The literal translation of the Spanish idiom“ Mi casa es su casa” is “My house is your house”. The phrase suggests “Make yourself comfortable in my home”. With the COVID-19 pandemic, most governors here in the U.S. have issued “stay at home” orders. We are only to leave the house for essentials such as groceries, prescriptions and liquor. Exercise and pet walking are allowed while maintaining at least six feet of physical distance from others, although the adequately safe distance is in dispute among infectious disease experts.
Aside from the ongoing angst of contracting and spreading the virus, we are confronted with remaining in our dwellings and caring for ourselves and our homes so that we feel safe from the invisible threat. Disinfecting is paramount. We are preparing all of our meals, snacks and beverages at home, working from home, exercising at home and, for those of us with families, trusting one another to each do our part to mitigate the spread of the virus among all. Our dwellings are fortresses. Once we decide to quarantine in place, we do not add or subtract new people while in process. Ahora (now), mi casa no es su casa.
I live in an apartment complex and am used to seeing piles of varying shaped packages in the mailroom that delivery services leave throughout the day. In early March, I started to see cases of toilet paper and disinfectant being delivered. By March 17, after our state governor closed all of the non-essential businesses and restaurants (allowing take-out only), I started to see many packages with kitchen appliances and gadgets delivered. Preparing ALL of one’s own meals is not the norm for many people. Food has become the focus of many peoples’ fantasies and the panacea for boredom.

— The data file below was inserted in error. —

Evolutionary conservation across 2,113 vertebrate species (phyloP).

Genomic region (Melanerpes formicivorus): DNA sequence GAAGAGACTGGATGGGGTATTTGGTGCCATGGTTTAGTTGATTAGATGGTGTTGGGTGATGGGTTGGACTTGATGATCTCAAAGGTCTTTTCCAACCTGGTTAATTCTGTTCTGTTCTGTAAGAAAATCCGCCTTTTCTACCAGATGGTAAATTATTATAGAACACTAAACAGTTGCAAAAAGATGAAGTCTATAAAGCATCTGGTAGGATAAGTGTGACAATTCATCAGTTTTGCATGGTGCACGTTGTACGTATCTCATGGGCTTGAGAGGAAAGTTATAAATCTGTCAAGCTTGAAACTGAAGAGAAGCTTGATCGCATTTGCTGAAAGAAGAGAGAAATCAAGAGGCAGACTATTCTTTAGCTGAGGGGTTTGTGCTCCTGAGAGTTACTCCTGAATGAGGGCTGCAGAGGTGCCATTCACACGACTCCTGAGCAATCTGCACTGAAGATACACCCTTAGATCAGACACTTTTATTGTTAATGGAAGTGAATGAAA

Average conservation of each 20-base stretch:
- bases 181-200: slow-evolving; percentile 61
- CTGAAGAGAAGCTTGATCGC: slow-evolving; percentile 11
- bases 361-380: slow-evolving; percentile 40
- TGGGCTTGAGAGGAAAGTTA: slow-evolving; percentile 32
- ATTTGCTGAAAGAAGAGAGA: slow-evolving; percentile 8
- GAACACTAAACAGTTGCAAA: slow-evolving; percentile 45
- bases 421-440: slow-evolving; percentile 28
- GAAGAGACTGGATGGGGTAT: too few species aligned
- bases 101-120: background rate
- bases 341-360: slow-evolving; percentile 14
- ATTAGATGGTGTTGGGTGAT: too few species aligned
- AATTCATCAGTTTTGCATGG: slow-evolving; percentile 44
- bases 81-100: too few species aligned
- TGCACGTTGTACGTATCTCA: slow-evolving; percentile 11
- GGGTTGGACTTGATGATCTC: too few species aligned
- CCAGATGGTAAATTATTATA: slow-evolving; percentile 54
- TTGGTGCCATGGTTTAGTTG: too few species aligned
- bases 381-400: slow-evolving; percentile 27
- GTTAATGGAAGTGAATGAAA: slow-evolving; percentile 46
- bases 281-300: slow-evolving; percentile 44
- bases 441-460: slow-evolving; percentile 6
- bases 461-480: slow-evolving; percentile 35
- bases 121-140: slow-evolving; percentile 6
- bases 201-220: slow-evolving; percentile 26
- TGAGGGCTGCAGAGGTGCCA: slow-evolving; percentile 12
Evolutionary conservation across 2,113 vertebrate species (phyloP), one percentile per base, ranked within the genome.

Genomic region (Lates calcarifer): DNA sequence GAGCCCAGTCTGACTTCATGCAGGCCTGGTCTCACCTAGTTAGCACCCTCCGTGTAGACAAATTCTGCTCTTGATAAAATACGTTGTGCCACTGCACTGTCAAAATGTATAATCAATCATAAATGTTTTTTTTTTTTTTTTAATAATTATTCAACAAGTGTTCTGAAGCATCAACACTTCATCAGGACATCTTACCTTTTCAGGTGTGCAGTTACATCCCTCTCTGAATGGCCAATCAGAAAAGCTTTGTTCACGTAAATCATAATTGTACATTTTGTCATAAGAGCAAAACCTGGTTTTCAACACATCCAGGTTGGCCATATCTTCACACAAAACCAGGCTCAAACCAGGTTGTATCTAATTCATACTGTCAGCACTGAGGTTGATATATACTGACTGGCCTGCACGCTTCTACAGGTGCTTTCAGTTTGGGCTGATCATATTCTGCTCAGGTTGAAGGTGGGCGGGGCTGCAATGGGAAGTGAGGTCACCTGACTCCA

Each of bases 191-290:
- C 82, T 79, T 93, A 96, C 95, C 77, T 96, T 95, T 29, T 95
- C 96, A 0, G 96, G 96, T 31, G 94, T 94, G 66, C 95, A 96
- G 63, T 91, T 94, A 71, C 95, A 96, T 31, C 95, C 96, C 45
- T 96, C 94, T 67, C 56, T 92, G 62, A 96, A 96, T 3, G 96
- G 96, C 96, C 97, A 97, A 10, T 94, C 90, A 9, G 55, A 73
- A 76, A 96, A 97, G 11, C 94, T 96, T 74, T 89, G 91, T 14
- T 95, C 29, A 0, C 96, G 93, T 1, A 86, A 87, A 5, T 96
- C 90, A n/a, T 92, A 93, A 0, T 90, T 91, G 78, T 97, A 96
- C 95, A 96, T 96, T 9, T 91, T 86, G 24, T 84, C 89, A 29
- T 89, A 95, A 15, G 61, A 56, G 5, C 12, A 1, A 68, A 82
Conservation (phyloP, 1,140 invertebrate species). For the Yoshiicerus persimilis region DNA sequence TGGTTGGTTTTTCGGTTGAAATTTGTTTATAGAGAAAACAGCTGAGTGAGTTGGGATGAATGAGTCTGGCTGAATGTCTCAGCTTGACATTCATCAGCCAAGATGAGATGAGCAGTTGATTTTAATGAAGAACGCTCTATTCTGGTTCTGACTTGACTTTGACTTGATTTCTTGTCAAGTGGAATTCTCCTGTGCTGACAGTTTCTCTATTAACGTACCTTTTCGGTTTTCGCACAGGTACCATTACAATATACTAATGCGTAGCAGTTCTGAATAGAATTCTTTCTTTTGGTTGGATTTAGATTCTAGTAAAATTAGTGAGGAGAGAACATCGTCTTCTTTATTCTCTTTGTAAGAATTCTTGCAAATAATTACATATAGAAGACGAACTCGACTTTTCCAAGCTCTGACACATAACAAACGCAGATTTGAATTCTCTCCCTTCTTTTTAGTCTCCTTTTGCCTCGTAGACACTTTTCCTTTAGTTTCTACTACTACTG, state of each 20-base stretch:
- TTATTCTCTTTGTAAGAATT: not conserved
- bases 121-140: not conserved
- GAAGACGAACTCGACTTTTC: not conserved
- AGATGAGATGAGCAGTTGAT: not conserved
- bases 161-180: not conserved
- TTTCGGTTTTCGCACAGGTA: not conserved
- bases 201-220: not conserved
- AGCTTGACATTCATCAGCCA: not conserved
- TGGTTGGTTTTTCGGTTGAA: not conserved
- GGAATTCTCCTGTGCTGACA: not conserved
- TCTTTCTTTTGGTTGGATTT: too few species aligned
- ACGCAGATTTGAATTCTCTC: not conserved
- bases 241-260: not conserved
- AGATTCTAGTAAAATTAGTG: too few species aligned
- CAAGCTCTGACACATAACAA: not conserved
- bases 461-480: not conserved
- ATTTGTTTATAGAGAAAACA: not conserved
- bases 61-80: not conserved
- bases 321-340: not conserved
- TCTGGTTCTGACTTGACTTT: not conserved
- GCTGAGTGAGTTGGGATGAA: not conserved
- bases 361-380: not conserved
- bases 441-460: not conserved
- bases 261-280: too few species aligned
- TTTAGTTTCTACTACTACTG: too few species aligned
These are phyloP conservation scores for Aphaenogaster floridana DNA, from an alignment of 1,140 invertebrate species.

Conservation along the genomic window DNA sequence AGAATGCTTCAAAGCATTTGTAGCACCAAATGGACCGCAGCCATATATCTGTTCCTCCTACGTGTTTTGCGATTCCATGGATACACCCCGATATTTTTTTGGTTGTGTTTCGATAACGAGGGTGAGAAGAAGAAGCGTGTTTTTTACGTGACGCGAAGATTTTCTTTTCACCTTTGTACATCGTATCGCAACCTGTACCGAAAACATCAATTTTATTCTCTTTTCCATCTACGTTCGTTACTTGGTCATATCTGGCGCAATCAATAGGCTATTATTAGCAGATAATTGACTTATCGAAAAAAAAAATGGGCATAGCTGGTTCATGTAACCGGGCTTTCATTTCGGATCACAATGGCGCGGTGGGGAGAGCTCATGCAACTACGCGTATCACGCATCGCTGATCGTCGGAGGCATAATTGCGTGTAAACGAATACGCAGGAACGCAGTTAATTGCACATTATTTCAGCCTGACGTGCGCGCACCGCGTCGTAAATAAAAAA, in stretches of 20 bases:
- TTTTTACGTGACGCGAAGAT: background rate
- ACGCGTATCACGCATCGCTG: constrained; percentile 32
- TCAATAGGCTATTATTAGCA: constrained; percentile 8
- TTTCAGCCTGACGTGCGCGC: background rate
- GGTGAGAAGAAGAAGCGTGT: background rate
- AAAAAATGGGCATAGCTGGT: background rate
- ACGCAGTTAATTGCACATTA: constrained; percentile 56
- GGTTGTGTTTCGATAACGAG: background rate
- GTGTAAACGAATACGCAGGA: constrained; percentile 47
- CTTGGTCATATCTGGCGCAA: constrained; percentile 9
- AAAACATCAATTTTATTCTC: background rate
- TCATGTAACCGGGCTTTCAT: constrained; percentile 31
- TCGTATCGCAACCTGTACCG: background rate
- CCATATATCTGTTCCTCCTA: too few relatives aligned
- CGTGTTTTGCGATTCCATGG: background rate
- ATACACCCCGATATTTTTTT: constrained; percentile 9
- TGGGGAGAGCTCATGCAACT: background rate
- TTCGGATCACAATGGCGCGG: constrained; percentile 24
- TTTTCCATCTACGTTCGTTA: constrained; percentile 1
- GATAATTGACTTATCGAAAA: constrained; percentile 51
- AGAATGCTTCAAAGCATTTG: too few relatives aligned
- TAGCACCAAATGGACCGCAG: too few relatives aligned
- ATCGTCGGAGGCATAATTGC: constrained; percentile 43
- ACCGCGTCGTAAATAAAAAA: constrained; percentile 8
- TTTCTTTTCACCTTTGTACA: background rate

The trip to the grocery store to replenish provisions is anxiety provoking. All of the rules have changed quickly. Scoring the items on one’s list is hit or miss. We are not used to finding essentials out of stock as is common in Communist run countries. No reusable bags, masks required, wear gloves and then don’t wear gloves, distancing, lower maximum capacity in markets and one way aisles. We are obsessed with the new priority of how to avoid cross-contamination and I am convinced that it is almost impossible for me to do with no practice. I foolishly hold my breath if I feel too close to another person, as though I don’t have pores. My goal is to just get out of the market and into the safety of my vehicle after removing gloves from the inside out and tossing them on the floor of the backseat for a week. I noticed that some people are just dropping disposable gloves on the pavement outside of their cars. We just don’t have much experience with this and all of the information coming at us is hard to absorb when people are anxious and fearful.